However, the court need not, and will not, “scour the record in search of a genuine issue of triable fact.” Keenan v. Allan, 91 F.3d 1275, 1279 (9th Cir. 1996); see also White v. McDonnell-Douglas Corp., 904 F.2d 456, 458 (8th Cir. 1990) (the court need not “speculate on which portion of the record the nonmoving party relies, nor is it obliged to wade through and search the entire record for some specific facts that might support the nonmoving party's claim”). The opposing party must present significant and probative evidence to support its claim or defense. Intel Corp. v. Hartford Accident & Indem. Co., 952 F.2d 1551, 1558 (9th Cir. 1991).

         For reasons not apparent from the record, Defendant A. R. does not oppose Ms. Roberson's motion for summary judgment. Fed.R.Civ.P. 56(e)(2) authorizes a court considering an unopposed summary judgment motion to treat an assertion of fact from the moving party as undisputed. Under Local Rule CR 7(b)(2) the court may treat a party's failure to oppose a motion “as an admission that the motion has merit.” A court cannot, however, grant a summary judgment motion merely because it is unopposed, even where its local rules might permit it. Henry v. Gill Indus., Inc., 983 F.2d 943, 949- 50 (9th Cir. 1993). The Court may only grant summary judgment if “the motion and supporting materials ... show that the movant is entitled to it.” Fed.R.Civ.P. 56(e).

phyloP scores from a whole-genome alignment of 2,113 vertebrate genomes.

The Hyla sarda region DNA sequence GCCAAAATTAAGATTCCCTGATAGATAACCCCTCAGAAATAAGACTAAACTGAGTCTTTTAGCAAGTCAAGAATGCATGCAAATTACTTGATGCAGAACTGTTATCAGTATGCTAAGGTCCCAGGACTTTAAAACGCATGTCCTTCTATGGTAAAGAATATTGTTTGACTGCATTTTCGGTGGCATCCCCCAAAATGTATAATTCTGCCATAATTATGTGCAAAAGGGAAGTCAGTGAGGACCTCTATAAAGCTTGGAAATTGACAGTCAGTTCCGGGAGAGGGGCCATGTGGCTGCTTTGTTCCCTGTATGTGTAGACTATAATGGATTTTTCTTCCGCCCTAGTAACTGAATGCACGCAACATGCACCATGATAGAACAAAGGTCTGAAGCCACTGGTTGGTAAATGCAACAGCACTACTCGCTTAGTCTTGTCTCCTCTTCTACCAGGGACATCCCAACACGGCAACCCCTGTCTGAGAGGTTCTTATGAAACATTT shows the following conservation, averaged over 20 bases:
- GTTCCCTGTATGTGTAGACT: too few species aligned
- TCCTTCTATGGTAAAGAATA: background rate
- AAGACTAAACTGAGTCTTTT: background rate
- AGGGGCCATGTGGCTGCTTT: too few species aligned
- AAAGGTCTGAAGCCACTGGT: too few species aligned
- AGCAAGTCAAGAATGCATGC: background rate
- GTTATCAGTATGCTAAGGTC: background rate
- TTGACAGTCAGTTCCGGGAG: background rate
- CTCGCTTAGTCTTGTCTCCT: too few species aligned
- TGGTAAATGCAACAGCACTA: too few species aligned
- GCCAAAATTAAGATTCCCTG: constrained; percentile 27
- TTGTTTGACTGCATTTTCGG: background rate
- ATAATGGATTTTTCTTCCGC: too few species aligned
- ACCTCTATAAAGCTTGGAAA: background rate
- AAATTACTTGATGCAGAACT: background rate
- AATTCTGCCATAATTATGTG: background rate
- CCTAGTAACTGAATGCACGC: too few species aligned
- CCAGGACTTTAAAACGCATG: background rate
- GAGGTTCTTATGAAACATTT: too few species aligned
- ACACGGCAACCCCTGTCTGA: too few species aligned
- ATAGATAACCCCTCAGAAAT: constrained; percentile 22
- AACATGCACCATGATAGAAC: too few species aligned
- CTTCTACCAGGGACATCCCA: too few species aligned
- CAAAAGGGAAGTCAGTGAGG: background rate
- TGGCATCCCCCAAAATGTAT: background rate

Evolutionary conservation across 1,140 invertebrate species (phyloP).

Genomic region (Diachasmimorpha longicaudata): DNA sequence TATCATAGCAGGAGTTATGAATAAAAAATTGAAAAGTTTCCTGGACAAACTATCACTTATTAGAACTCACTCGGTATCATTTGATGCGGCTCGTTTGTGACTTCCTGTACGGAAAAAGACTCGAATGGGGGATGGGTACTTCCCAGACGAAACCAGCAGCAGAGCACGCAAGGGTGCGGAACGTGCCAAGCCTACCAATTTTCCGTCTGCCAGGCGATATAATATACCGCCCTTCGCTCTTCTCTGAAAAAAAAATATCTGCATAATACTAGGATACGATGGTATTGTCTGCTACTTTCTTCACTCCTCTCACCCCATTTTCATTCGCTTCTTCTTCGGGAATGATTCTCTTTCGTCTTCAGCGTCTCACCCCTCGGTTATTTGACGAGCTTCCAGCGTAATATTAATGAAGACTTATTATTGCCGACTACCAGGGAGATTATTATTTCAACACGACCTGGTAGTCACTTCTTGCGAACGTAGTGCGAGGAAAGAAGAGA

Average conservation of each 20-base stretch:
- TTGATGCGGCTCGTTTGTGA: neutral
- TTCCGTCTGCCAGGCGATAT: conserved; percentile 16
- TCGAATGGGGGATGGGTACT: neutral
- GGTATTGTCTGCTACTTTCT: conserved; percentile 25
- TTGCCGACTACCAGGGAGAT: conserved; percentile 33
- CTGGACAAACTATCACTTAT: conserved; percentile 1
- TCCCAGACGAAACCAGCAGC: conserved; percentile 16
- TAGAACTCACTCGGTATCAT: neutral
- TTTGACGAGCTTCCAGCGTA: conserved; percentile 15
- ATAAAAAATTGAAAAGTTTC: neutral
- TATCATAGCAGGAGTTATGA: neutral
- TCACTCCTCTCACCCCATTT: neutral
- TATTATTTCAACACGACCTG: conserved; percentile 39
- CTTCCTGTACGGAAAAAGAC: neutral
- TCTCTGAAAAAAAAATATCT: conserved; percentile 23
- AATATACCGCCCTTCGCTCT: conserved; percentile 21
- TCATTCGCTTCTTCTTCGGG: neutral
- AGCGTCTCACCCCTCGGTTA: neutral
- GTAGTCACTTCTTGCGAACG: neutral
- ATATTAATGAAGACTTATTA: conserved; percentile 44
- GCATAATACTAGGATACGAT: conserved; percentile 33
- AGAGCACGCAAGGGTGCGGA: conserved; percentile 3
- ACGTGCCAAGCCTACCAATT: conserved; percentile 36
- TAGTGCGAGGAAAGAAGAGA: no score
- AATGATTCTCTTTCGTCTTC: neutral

III. DISCUSSION

         In her motion for summary judgment, Ms. Roberson argues that Defendant A.R. has failed to demonstrate a genuine issue of material fact. Dkt. #27 at 7. Ms. Roberson first contends that the Washington statute, RCW 11.07.010(2), referenced in Minnesota Life's complaint for interpleader, does not extend beyond formal marriages or state registered domestic partnerships. Dkt. #27 at 4-5. Ms. Roberson also argues that she is entitled to summary judgment on Defendant A.R.'s crossclaim because Defendant A.R. has provided no admissible evidence to support her allegation that Mr. Miller intended to disinherit Ms. Roberson. Dkt. #27 at 5-7.

         A. Applicability of ...